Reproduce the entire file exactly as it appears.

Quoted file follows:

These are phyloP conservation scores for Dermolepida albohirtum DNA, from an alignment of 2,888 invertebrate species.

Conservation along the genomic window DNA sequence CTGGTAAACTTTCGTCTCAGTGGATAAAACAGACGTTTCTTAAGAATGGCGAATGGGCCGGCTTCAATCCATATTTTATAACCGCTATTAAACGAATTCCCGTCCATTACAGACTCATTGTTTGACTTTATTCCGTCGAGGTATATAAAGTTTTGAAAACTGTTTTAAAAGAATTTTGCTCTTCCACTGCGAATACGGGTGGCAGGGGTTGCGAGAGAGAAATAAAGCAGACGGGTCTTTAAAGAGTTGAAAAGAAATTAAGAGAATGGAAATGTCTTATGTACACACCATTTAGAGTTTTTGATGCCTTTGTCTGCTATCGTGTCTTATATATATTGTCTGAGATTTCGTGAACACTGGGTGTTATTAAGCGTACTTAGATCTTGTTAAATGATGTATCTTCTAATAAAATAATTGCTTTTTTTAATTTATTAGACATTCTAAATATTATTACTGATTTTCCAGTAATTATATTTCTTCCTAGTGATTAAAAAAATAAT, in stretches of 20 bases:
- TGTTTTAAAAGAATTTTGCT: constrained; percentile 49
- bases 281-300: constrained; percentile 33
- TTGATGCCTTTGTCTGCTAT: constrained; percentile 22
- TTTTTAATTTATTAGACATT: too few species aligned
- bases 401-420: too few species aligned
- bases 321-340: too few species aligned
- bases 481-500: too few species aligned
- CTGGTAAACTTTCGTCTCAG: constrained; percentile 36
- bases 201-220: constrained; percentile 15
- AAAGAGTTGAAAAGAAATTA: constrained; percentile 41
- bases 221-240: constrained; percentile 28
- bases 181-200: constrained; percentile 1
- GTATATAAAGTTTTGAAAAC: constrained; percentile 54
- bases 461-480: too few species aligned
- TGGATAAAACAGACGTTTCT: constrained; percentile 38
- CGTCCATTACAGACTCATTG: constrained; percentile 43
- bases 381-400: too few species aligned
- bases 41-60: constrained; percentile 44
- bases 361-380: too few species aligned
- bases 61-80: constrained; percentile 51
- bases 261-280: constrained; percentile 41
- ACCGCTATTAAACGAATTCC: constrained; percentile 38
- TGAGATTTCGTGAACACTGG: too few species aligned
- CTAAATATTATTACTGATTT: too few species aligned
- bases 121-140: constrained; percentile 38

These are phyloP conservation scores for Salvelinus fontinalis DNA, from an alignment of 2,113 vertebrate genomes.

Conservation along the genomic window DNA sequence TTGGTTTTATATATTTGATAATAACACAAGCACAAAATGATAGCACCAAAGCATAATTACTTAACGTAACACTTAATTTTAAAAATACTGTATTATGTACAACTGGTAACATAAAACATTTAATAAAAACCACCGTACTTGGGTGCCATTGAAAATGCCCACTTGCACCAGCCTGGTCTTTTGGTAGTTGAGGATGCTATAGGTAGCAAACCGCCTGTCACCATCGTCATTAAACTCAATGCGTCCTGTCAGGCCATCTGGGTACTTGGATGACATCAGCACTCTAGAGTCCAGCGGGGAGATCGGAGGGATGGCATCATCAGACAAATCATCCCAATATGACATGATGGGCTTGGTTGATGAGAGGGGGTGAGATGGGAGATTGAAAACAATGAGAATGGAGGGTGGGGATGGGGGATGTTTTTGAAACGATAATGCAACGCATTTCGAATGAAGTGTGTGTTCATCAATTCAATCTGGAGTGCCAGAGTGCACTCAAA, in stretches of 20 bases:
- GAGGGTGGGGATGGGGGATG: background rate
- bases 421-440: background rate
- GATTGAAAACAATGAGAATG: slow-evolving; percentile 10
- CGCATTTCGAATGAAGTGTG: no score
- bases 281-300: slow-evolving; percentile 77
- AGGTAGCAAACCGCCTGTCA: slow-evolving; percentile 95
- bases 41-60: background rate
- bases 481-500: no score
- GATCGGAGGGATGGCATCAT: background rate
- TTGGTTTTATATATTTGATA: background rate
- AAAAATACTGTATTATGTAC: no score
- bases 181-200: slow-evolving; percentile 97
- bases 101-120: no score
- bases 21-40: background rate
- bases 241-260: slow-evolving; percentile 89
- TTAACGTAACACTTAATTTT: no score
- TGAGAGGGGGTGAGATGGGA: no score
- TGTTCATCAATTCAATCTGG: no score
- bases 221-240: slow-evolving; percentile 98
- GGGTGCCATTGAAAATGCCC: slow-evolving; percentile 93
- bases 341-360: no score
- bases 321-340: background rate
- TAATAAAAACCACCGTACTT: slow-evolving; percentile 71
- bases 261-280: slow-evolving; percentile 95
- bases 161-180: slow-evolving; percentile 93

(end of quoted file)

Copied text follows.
These are phyloP conservation scores for Dermolepida albohirtum DNA, from an alignment of 2,888 invertebrate species.

Conservation along the genomic window DNA sequence CTGGTAAACTTTCGTCTCAGTGGATAAAACAGACGTTTCTTAAGAATGGCGAATGGGCCGGCTTCAATCCATATTTTATAACCGCTATTAAACGAATTCCCGTCCATTACAGACTCATTGTTTGACTTTATTCCGTCGAGGTATATAAAGTTTTGAAAACTGTTTTAAAAGAATTTTGCTCTTCCACTGCGAATACGGGTGGCAGGGGTTGCGAGAGAGAAATAAAGCAGACGGGTCTTTAAAGAGTTGAAAAGAAATTAAGAGAATGGAAATGTCTTATGTACACACCATTTAGAGTTTTTGATGCCTTTGTCTGCTATCGTGTCTTATATATATTGTCTGAGATTTCGTGAACACTGGGTGTTATTAAGCGTACTTAGATCTTGTTAAATGATGTATCTTCTAATAAAATAATTGCTTTTTTTAATTTATTAGACATTCTAAATATTATTACTGATTTTCCAGTAATTATATTTCTTCCTAGTGATTAAAAAAATAAT, in stretches of 20 bases:
- TGTTTTAAAAGAATTTTGCT: constrained; percentile 49
- bases 281-300: constrained; percentile 33
- TTGATGCCTTTGTCTGCTAT: constrained; percentile 22
- TTTTTAATTTATTAGACATT: too few species aligned
- bases 401-420: too few species aligned
- bases 321-340: too few species aligned
- bases 481-500: too few species aligned
- CTGGTAAACTTTCGTCTCAG: constrained; percentile 36
- bases 201-220: constrained; percentile 15
- AAAGAGTTGAAAAGAAATTA: constrained; percentile 41
- bases 221-240: constrained; percentile 28
- bases 181-200: constrained; percentile 1
- GTATATAAAGTTTTGAAAAC: constrained; percentile 54
- bases 461-480: too few species aligned
- TGGATAAAACAGACGTTTCT: constrained; percentile 38
- CGTCCATTACAGACTCATTG: constrained; percentile 43
- bases 381-400: too few species aligned
- bases 41-60: constrained; percentile 44
- bases 361-380: too few species aligned
- bases 61-80: constrained; percentile 51
- bases 261-280: constrained; percentile 41
- ACCGCTATTAAACGAATTCC: constrained; percentile 38
- TGAGATTTCGTGAACACTGG: too few species aligned
- CTAAATATTATTACTGATTT: too few species aligned
- bases 121-140: constrained; percentile 38

These are phyloP conservation scores for Salvelinus fontinalis DNA, from an alignment of 2,113 vertebrate genomes.

Conservation along the genomic window DNA sequence TTGGTTTTATATATTTGATAATAACACAAGCACAAAATGATAGCACCAAAGCATAATTACTTAACGTAACACTTAATTTTAAAAATACTGTATTATGTACAACTGGTAACATAAAACATTTAATAAAAACCACCGTACTTGGGTGCCATTGAAAATGCCCACTTGCACCAGCCTGGTCTTTTGGTAGTTGAGGATGCTATAGGTAGCAAACCGCCTGTCACCATCGTCATTAAACTCAATGCGTCCTGTCAGGCCATCTGGGTACTTGGATGACATCAGCACTCTAGAGTCCAGCGGGGAGATCGGAGGGATGGCATCATCAGACAAATCATCCCAATATGACATGATGGGCTTGGTTGATGAGAGGGGGTGAGATGGGAGATTGAAAACAATGAGAATGGAGGGTGGGGATGGGGGATGTTTTTGAAACGATAATGCAACGCATTTCGAATGAAGTGTGTGTTCATCAATTCAATCTGGAGTGCCAGAGTGCACTCAAA, in stretches of 20 bases:
- GAGGGTGGGGATGGGGGATG: background rate
- bases 421-440: background rate
- GATTGAAAACAATGAGAATG: slow-evolving; percentile 10
- CGCATTTCGAATGAAGTGTG: no score
- bases 281-300: slow-evolving; percentile 77
- AGGTAGCAAACCGCCTGTCA: slow-evolving; percentile 95
- bases 41-60: background rate
- bases 481-500: no score
- GATCGGAGGGATGGCATCAT: background rate
- TTGGTTTTATATATTTGATA: background rate
- AAAAATACTGTATTATGTAC: no score
- bases 181-200: slow-evolving; percentile 97
- bases 101-120: no score
- bases 21-40: background rate
- bases 241-260: slow-evolving; percentile 89
- TTAACGTAACACTTAATTTT: no score
- TGAGAGGGGGTGAGATGGGA: no score
- TGTTCATCAATTCAATCTGG: no score
- bases 221-240: slow-evolving; percentile 98
- GGGTGCCATTGAAAATGCCC: slow-evolving; percentile 93
- bases 341-360: no score
- bases 321-340: background rate
- TAATAAAAACCACCGTACTT: slow-evolving; percentile 71
- bases 261-280: slow-evolving; percentile 95
- bases 161-180: slow-evolving; percentile 93